Saturday, April 29, 2006

United 93 n' me

I thought I'd take a break from our regularly scheduled programming to mention that I saw United 93 today. Greg did not want to see the movie so I went by myself...and I was incredibly moved and touched.

I know some people feel like its too early to tackle this issue on film, and with all due respect, I totally disagree. If someone feels they are not ready to see United 93, I support your decision 100%, but for me--as someone who was in New York on September 11, 2001--and who now lives a scant 4 blocks away from the world trade center site, I sort of felt like it was my duty to see the movie.

For me this movie was an unbelievable tribute to the amazingly brave people on United Flight 93 as well as everyone else who lost their lives that day. It was a reminder of how our lives have changed since the most tragic event that has ever challenged our country unfolded. And, I guess also my way of saying--to myself--or the world--or the family members left behind from this tragedy, that I remember too.

I walk by the world trade center site often. I'm usually rushed, and late for an appointment and silently cursing the throngs of people that are in the way of my destination. I'm pretty ashamed that I almost never stop to think anymore about that immense gaping hole in the ground as I breeze by on my way to here or there.

Today I saw this film at a movie theater that overlooks the rear of the trade center site. As I walked out of the theater, red faced and puffy eyed from crying, I passed a bank of windows that looked directly down into what turned into the chaos of Sept 11. I stopped for a minute or two to think about that horrific and terrifying day..and how lucky I am that I can go home now and just go on with my boring normal day. The 90 some odd passengers on United Flight 93 (and all of the other hijacked planes) probably all thought they were each going to have normal, boring days too.

I also wanted to mention how impressed/blown away/grateful I was to the nation's air traffic controllers. We often associate 9/11 heroes with fire stations or police squads, but I really don't think enough attention has been given to the air traffic controllers who, on that day, were asked to do some pretty impossible things under an even greater blanket of pressure than they normally assume. It was because of the immediate action and instincts of air traffic controllers that these hijacked planes were identified and through their unbelivable skill and dedication that 4200 planes were, pretty much immediately, rerouted and safely landed. Even more impressive is the fact that many of these key players actually played themselves in the movie.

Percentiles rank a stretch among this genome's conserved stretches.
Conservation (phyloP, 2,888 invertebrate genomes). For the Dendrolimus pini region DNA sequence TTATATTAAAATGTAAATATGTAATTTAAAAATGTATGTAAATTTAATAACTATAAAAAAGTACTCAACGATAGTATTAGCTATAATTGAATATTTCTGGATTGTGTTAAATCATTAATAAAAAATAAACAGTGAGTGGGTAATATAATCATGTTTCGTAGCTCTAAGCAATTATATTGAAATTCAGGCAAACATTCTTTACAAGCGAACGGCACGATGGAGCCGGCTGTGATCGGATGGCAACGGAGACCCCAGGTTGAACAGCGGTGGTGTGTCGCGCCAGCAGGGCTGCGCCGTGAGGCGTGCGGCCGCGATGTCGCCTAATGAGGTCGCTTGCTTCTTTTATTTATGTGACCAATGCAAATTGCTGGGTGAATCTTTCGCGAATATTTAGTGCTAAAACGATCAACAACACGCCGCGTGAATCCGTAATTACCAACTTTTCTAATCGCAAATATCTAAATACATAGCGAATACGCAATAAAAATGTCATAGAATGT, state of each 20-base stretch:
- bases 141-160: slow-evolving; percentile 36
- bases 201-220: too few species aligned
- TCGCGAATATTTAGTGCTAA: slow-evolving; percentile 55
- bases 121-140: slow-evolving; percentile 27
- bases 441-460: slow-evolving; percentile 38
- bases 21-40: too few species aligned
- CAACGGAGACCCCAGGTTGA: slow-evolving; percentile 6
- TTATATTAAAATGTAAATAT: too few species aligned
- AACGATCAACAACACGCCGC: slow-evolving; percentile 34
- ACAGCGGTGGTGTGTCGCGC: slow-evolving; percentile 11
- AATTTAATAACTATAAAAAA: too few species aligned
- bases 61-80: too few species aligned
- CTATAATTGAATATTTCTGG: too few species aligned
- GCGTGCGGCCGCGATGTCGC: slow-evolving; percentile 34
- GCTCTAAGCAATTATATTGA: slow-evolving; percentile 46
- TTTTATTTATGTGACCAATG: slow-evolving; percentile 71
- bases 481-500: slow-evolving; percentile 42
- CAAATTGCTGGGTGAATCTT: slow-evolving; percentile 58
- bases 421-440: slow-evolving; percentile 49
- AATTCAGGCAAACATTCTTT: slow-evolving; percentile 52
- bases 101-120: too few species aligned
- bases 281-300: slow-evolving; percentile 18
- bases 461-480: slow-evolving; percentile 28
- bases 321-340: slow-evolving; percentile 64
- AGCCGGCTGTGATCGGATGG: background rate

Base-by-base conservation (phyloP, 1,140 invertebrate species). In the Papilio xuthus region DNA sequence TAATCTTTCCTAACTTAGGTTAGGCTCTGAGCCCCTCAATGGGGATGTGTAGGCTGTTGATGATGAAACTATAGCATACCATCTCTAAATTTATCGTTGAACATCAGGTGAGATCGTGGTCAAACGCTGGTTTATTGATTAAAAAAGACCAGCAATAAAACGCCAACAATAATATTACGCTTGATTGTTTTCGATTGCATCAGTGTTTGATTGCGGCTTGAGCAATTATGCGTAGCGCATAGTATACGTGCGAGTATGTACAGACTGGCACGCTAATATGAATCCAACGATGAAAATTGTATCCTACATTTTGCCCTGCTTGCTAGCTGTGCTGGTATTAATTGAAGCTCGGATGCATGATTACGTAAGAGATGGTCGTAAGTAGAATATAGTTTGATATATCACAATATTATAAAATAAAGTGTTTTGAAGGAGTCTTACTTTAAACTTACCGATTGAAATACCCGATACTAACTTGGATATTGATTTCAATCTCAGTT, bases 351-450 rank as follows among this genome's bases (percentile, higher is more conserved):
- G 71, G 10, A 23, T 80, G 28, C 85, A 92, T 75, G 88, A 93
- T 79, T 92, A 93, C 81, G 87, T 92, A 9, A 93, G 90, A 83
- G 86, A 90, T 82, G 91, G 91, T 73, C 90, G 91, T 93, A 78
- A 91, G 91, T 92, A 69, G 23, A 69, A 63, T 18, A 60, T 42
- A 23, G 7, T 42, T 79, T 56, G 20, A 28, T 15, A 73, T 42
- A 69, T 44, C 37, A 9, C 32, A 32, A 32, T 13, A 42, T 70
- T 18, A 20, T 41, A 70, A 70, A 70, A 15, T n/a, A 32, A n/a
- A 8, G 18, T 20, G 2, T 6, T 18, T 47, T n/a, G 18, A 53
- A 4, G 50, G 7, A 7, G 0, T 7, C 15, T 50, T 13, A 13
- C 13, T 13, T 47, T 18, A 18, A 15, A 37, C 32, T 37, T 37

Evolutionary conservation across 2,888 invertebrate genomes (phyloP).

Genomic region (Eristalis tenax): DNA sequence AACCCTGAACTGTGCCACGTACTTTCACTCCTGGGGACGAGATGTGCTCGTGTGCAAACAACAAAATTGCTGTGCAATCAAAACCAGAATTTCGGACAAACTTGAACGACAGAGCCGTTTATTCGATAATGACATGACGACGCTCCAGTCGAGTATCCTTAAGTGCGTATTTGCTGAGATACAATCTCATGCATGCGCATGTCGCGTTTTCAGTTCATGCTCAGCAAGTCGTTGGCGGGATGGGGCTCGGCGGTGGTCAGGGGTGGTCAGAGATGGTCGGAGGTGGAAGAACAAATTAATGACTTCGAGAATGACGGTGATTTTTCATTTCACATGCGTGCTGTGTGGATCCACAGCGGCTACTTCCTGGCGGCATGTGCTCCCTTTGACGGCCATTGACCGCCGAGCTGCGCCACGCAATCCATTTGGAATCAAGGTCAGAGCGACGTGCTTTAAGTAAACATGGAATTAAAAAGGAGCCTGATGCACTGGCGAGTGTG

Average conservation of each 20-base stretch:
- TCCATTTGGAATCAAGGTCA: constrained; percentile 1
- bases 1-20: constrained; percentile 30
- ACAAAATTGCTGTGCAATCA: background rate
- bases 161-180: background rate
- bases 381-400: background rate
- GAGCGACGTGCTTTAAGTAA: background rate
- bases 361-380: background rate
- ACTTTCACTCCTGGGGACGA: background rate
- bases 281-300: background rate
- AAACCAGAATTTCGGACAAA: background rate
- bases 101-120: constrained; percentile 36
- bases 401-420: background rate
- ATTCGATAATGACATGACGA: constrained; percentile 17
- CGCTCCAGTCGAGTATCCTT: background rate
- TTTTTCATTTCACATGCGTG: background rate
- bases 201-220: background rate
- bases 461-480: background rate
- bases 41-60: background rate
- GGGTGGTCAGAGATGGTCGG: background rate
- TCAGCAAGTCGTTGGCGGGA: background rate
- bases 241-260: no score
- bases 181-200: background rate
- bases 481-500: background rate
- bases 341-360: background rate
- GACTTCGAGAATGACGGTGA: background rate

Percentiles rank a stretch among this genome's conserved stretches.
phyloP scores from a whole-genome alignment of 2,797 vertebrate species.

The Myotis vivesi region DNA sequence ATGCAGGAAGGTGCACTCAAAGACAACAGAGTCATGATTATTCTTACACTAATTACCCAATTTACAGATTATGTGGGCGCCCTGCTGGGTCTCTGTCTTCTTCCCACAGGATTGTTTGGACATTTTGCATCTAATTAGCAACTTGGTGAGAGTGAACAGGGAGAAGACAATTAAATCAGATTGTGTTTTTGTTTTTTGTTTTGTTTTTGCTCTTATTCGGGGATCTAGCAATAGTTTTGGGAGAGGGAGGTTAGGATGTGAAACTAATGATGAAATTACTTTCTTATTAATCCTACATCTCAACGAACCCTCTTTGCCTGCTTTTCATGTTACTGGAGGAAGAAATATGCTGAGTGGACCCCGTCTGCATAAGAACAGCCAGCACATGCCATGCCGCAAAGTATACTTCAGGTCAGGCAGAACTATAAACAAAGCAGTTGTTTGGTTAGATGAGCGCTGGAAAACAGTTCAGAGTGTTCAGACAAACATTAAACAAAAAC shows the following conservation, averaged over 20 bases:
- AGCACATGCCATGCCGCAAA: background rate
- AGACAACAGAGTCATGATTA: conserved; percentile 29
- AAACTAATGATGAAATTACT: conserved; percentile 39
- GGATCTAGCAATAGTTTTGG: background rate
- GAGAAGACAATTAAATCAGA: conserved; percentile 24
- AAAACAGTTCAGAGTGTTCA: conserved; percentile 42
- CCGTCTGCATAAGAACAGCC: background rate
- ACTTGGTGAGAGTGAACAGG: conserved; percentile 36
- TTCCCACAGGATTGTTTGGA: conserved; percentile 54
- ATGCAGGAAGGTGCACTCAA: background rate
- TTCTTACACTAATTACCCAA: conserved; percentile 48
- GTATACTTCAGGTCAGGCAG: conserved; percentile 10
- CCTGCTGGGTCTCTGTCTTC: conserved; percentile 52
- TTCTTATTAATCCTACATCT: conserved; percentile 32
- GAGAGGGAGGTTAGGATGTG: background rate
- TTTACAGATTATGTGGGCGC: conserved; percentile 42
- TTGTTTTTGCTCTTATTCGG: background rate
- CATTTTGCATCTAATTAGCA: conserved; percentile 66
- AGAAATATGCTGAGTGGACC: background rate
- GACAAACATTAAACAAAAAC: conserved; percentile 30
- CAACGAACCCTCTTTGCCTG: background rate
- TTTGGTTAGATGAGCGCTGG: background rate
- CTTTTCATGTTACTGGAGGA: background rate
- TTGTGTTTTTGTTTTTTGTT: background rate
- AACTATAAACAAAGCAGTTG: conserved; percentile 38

Though it might not make much sense to those of you who don't want to see United 93, for me, seeing this movie was very much about honoring lost lives, acknowledging this horrible tragedy and standing up to say I remember too.


Anonymous said...

i saw this movie as well this past weekend. and to be completely honest, i haven't forgotten what happened that day. having the person we have in the white house today reminds me every day being that he still hasn't taken care of the cause of this horrible tragedy. i think that's what's really important. if we really want to honor these people's lives, we should remember to vote wisely in the next round.

Leslie said...

I'm interested in seeing the movie too. Like you, I feel like it's my duty to see it. To honor (and remember) the heroes.

Karen said...

I have been afraid of how affected I could be. I grew up at the Jersey Shore- certainly not in the city but close enough that every day on my drive to work that year over the Long Branch train tracks at 6:45AM I saw people heading into work. I know some of the first days' proceeds were donated. If the purpose truly is in honor, I can do it. (I voted otherwise in 2000 and 2004 and never claimed a party but am more of a Democrat every day). Thank you.

kate said...

glad you brought this up. i'm sort of torn about the whole thing. i think the reason i haven't seen this, and that i might not see the oliver stone movie, is threefold:

1. it's hard to watch a movie about it and not be concerned that the people who made it are trying to capitalize on such a horrific thing. even just a little bit.

2. i literally don't think a day has gone by without me thinking about it, and i wasn't even personally affected by anything. my parents live in north jersey and the drive up there affords a view of the skyline, which seems so unbalanced to me now, and makes me sad every time i look at it. i get a bit offended by people with their bumper stickers stating, "9-11-01 - never forget!" i think about it constantly, i don't need your bumper sticker and american flags to remind me, buddy.

3. sometimes feelings of needing to make sense of something can be confused with pure morbid curiosity, like people who surround themselves with it and watch the videos over and over. i'm terribly afraid that a small part of me just wants to see it *because* it's so horrific, not *even though* it's horrific.